The Logic of Violence in Criminal War: Cartel-State Conflict in Mexico, Colombia, and Brazil
- Author(s): Lessing, Benjamin;
- Advisor(s): Collier, David;
- Powell, Robert
- et al.
Why do drug cartels fight states? Episodes of armed conflict between drug cartels and states in Colombia, Brazil and Mexico have demonstrated that `criminal wars' can be just as destructive as civil wars. Yet insurgents in civil wars stand a reasonable chance of winning formal concessions of territory or outright victory. Why fight the state if, like drug cartels, you seek neither to topple nor secede from it?
Equally puzzling are the divergent effects of state crackdowns. Mexico's militarized crackdown in 2006 was intended to quickly break up the cartels and curtail incipient inter-cartel and anti-state violence; five years later, splintered cartels are an order of magnitude more violent, with over 16,000 homicides and 600 of attacks on army troops in 2011 alone. Conversely, in Rio de Janeiro, a massive November 2010 invasion by state forces of a key urban zone that had been under cartel dominion for a generation failed to produce the grisly bloodbath that even the government's defenders predicted. Instead, it heralded what appears to be a decisive shift by cartels away from confrontation. Why do some crackdowns lead to violent blowback, while others successfully curtail cartel-state conflict?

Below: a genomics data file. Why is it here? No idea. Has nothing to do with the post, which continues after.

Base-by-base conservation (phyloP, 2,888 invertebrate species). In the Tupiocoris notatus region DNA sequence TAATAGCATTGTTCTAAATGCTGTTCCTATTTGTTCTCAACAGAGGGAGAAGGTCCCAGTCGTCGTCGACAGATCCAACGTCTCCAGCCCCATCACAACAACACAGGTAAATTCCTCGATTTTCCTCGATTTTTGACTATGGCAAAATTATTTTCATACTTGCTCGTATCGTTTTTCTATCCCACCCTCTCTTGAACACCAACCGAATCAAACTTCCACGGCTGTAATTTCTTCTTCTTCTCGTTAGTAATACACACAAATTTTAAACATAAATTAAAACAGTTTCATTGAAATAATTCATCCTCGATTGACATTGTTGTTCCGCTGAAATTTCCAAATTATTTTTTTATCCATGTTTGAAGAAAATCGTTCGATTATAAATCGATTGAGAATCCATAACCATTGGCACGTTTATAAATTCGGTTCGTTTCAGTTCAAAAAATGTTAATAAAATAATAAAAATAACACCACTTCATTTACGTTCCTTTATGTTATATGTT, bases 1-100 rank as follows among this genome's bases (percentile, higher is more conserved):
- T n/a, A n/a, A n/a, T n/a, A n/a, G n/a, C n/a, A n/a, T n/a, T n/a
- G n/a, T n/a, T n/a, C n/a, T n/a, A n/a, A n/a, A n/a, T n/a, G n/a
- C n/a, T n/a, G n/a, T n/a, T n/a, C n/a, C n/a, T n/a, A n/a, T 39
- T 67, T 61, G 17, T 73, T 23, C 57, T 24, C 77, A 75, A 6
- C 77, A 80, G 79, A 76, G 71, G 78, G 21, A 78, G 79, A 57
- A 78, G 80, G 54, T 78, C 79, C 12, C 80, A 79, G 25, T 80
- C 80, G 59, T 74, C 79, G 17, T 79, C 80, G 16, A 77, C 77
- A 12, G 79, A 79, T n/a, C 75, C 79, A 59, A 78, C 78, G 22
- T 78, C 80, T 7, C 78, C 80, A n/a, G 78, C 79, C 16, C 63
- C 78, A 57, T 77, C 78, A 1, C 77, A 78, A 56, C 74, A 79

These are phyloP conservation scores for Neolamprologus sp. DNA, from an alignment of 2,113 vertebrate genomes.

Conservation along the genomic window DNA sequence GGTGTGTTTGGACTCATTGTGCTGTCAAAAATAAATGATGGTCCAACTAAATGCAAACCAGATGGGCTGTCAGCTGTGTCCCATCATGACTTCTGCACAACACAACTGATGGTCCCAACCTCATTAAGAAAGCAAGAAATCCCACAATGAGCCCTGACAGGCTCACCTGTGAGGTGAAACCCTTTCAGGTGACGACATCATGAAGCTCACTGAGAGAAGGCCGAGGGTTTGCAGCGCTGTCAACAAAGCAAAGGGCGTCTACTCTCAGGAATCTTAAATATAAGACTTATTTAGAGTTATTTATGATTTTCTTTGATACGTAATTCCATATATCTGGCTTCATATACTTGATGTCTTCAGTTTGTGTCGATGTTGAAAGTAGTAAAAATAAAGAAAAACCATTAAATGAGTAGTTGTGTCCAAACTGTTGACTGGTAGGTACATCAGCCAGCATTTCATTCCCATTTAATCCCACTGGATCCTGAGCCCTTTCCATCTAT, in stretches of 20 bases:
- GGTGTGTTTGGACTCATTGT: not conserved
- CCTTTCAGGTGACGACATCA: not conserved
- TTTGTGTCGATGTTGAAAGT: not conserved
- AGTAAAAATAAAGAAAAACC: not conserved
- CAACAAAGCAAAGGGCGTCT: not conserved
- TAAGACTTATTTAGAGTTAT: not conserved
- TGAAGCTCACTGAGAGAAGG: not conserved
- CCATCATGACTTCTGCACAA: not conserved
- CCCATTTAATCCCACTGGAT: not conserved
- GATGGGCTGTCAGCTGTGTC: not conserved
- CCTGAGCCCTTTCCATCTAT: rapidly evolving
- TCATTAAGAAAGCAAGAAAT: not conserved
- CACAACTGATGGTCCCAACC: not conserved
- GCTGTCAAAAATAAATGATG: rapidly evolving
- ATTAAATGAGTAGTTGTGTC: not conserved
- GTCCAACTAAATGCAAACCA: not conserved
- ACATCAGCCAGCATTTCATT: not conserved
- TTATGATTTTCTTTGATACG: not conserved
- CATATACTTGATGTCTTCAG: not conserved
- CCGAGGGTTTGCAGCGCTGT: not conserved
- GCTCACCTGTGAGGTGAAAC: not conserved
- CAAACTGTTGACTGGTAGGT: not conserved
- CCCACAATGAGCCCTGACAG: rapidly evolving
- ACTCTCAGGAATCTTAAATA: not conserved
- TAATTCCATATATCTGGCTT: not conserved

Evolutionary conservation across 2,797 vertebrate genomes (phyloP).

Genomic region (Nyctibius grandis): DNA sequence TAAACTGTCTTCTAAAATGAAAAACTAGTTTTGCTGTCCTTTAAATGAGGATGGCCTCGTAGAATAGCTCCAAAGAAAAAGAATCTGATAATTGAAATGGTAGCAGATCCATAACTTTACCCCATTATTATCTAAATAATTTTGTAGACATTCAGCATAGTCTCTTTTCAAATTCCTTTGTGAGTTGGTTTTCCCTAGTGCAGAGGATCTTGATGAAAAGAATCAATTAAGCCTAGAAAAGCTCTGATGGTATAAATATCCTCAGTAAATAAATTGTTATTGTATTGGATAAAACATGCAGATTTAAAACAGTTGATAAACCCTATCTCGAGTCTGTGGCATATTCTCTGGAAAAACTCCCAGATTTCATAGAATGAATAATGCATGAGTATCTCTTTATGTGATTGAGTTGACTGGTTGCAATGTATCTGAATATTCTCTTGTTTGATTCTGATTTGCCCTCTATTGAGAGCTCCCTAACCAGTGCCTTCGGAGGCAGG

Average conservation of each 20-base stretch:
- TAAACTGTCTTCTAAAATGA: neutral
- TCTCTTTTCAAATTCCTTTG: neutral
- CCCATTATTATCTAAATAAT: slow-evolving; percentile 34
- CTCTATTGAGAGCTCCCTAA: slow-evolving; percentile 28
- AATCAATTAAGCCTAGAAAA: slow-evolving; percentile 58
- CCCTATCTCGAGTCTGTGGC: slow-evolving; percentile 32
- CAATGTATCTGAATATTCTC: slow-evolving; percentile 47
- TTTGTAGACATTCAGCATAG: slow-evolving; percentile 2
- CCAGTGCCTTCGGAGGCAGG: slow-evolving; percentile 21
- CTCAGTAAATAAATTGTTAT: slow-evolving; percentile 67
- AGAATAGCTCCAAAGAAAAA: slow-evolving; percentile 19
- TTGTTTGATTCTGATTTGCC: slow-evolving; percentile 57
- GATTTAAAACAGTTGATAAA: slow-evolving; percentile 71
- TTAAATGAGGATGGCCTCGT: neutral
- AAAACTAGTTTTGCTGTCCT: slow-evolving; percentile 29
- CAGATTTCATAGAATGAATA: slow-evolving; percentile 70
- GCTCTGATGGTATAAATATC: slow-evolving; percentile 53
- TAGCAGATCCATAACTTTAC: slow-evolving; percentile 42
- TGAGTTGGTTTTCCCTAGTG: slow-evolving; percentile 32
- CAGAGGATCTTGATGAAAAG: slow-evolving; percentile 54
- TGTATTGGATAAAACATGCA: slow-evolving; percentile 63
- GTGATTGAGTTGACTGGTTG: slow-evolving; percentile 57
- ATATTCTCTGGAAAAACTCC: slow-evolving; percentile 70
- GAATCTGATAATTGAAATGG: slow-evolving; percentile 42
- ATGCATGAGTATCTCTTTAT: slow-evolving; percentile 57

The key to both puzzles lies in a fundamental difference between cartel-state conflict and civil war. Cartels turn to anti-state violence, not, as in civil war, in hopes of conquering mutually prized territory or resources, but to influence state policy. Like many interest groups, cartels expend resources to influence policy, usually acting at the level of policy enforcement, through corruption, but sometimes also at the level of policy formation, through lobbying. Yet licit interest groups are not targeted for destruction by the state, and generally possess no means of physical coercion. Cartels always face some level of state repression, but fighting back usually provokes even greater repression. Often, this leads them to `hide' rather than `fight', using anonymity and bribes to minimize confrontation; under certain conditions, though, violence may seem the best pathway to policy influence. The decision to turn to violent forms of policy influence is thus highly sensitive to what the state is doing; shifts in state policy, especially crackdowns, can trigger sharp variation in cartel-state conflict.
This study first distinguishes the logics of violent corruption and violent lobbying, as well as dynamics deriving from turf war among cartels, then identifies the conditions that make each logic operative. Violent corruption---epitomized by drug lord Pablo Escobar's infamous phrase "plata o plomo?" (bribe or bullet?)---is central; it occurs, in all three cases, prior to and with greater consistency than violent lobbying or other mechanisms. States face a dilemma: they cannot crack down on traffickers without inadvertently giving corrupt enforcers (police, judges, etc.) additional leverage to extract bribes. A formal model of bribe negotiation illustrates the cartel's choice: simply pay the larger bribe, or use the threat of violence to intimidate enforcers and reduce the equilibrium bribe demand. The central finding is that blanket crackdowns in a context of widespread corruption can increase cartels' incentives to fight back, whereas more focused crackdowns that hinge on cartel behavior induce non-violent strategies.